As regards the consumption of iron in the United States, we have no certain data to reason upon. The testimony given before the Committee on Manufactures in 1828, represented the quantity to be 60,000 tons, of which about one-half was imported, and the other half made at home. The iron-masters, however, in a representation made to Congress last winter, insisted upon it that 100,000 tons of iron were produced in the United States, and we have no objection, in this argument, to take their own words for it. Now, as the importation exceeds 30,000 tons, (having been 35,000 on the average of the three years ending with 1829,) we have, then, 135,000 tons as the total quantity of iron consumed. If then we suppose that the protecting duty on iron has the effect of keeping up the price on the whole quantity, only ten dollars a ton, it amounts to a tax of one million three hundred and fifty thousand dollars; if of twenty dollars, to a tax of two millions seven hundred thousand dollars; and if of thirty dollars, to a tax of upwards of four millions of dollars. That the reader may judge how far one or the other of these taxes is imposed, we lay before him the actual rates of duties, which the iron masters say are so necessary to their support that they cannot consent to a reduction of them.
We shall now look to the article of sugar, and see how large a pinch the sugar planters take.
The consumption of sugar in the United States, prior to the present year, has been estimated at 130,000 hogsheads, of 1,000 pounds, of which 80,000 were made at home, and 50,000 imported. The duty on brown sugar is three cents a pound, and on white, four cents. If the duty has the effect of raising the price on the whole quantity only one cent a pound, it amounts to a tax of $1,300,000; if it raises it two cents, it amounts to a tax of $2,600,000; and if it raises it three cents, it amounts to a tax of $3,900,000; and if we add the additional duty on the white, it may be assumed, in round numbers, at four millions of dollars.
In these statements there is no theory. They are made in such a way that any man who is capable of thinking, can see at once whether they are right or wrong. We invite criticism upon them. If they are not correct, they can be disproved. If they cannot be disproved, they establish, beyond the reach of contradiction—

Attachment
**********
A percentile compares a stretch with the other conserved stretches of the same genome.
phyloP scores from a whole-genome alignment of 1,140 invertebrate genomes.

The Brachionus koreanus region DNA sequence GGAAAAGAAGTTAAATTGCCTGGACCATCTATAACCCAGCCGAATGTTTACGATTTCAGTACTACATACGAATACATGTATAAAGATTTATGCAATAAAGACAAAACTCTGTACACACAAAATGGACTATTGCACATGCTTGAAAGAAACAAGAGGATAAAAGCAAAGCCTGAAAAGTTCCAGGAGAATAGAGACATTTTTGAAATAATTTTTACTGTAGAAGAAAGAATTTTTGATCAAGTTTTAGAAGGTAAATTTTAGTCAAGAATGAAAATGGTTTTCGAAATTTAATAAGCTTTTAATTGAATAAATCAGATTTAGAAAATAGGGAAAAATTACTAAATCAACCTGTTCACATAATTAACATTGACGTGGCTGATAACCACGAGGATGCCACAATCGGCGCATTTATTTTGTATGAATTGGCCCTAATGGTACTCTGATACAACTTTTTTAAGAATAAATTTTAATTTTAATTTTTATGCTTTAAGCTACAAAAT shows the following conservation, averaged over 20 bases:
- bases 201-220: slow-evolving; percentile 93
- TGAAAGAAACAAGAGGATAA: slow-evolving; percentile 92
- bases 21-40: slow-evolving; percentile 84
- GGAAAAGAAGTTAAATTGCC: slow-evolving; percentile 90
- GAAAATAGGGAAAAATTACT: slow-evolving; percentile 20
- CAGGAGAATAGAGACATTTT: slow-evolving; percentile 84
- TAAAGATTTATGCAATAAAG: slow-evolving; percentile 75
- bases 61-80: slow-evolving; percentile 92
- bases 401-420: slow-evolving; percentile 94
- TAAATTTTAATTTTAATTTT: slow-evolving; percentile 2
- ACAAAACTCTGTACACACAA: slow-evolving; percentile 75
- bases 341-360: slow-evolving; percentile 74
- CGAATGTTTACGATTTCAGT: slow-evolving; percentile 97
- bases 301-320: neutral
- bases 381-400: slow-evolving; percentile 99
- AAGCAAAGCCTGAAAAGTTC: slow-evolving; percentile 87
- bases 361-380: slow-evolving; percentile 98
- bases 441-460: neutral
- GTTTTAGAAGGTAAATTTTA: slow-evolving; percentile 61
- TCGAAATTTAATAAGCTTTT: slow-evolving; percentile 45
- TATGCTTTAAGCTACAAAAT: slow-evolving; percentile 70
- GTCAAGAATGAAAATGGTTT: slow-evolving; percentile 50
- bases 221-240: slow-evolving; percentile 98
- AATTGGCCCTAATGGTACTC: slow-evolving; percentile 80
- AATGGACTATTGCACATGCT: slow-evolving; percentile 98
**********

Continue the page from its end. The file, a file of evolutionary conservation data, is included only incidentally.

That the people of the United States pay, for the support of the cotton manufacturers, from $2,400,000 to 9,000,000 per annum.
For the support of the woollen manufacturers, $6,500,000 to $13,000,000.
For the support of the iron-masters, from $1,350,000 to $4,000,000.
For the support of the sugar planters, from $1,300,000 to $4,000,000.
If we take the aggregate of the highest rates here given, we shall have, upon four articles alone, the enormous tax of thirty millions of dollars. If we take the lowest rates, we shall have eleven millions five hundred and fifty thousand dollars; and if we take the medium between both, which is fair in such reasoning, and most unquestionably cannot be above the truth, we shall have near $20,755,000. Of the weight of such a burden any one may have a proper conception, if he only reflects that this sum would pay the interest of a public debt of three hundred and forty-six millions of dollars, at five per cent. Is it not, therefore, wonderful beyond imagination, that a whole nation, which is making such a racket about the extinguishment of a paltry public debt of thirty millions of dollars, as if the interest upon it was going to ruin them, should calmly and contentedly, not merely submit, but absolutely court, a burden of eleven times greater amount? Verily, it may be said of our wise and discerning people, that they strain at a gnat and swallow a camel. It is time for them to shut up the public snuff-box. If the Frenchman in Paris had been as unconscionable as our monopolists—if every time he had taken a pinch of snuff he had used with his thumb two fingers instead of one, the contributors to his support would probably have cut off his supply. Such a fate undoubtedly awaits our gentlemen, for it is altogether impossible to conceive how a whole people can be much longer cajoled by a handful of men, particularly when they reflect that the tax they pay for the support of the four manufactures we have mentioned, besides the full value of the articles purchased, is equal to a bounty of one hundred dollars a head upon every man, woman, and child, concerned in the whole of them, even if we fix their aggregate numbers at the incredible estimate of 207,550 souls.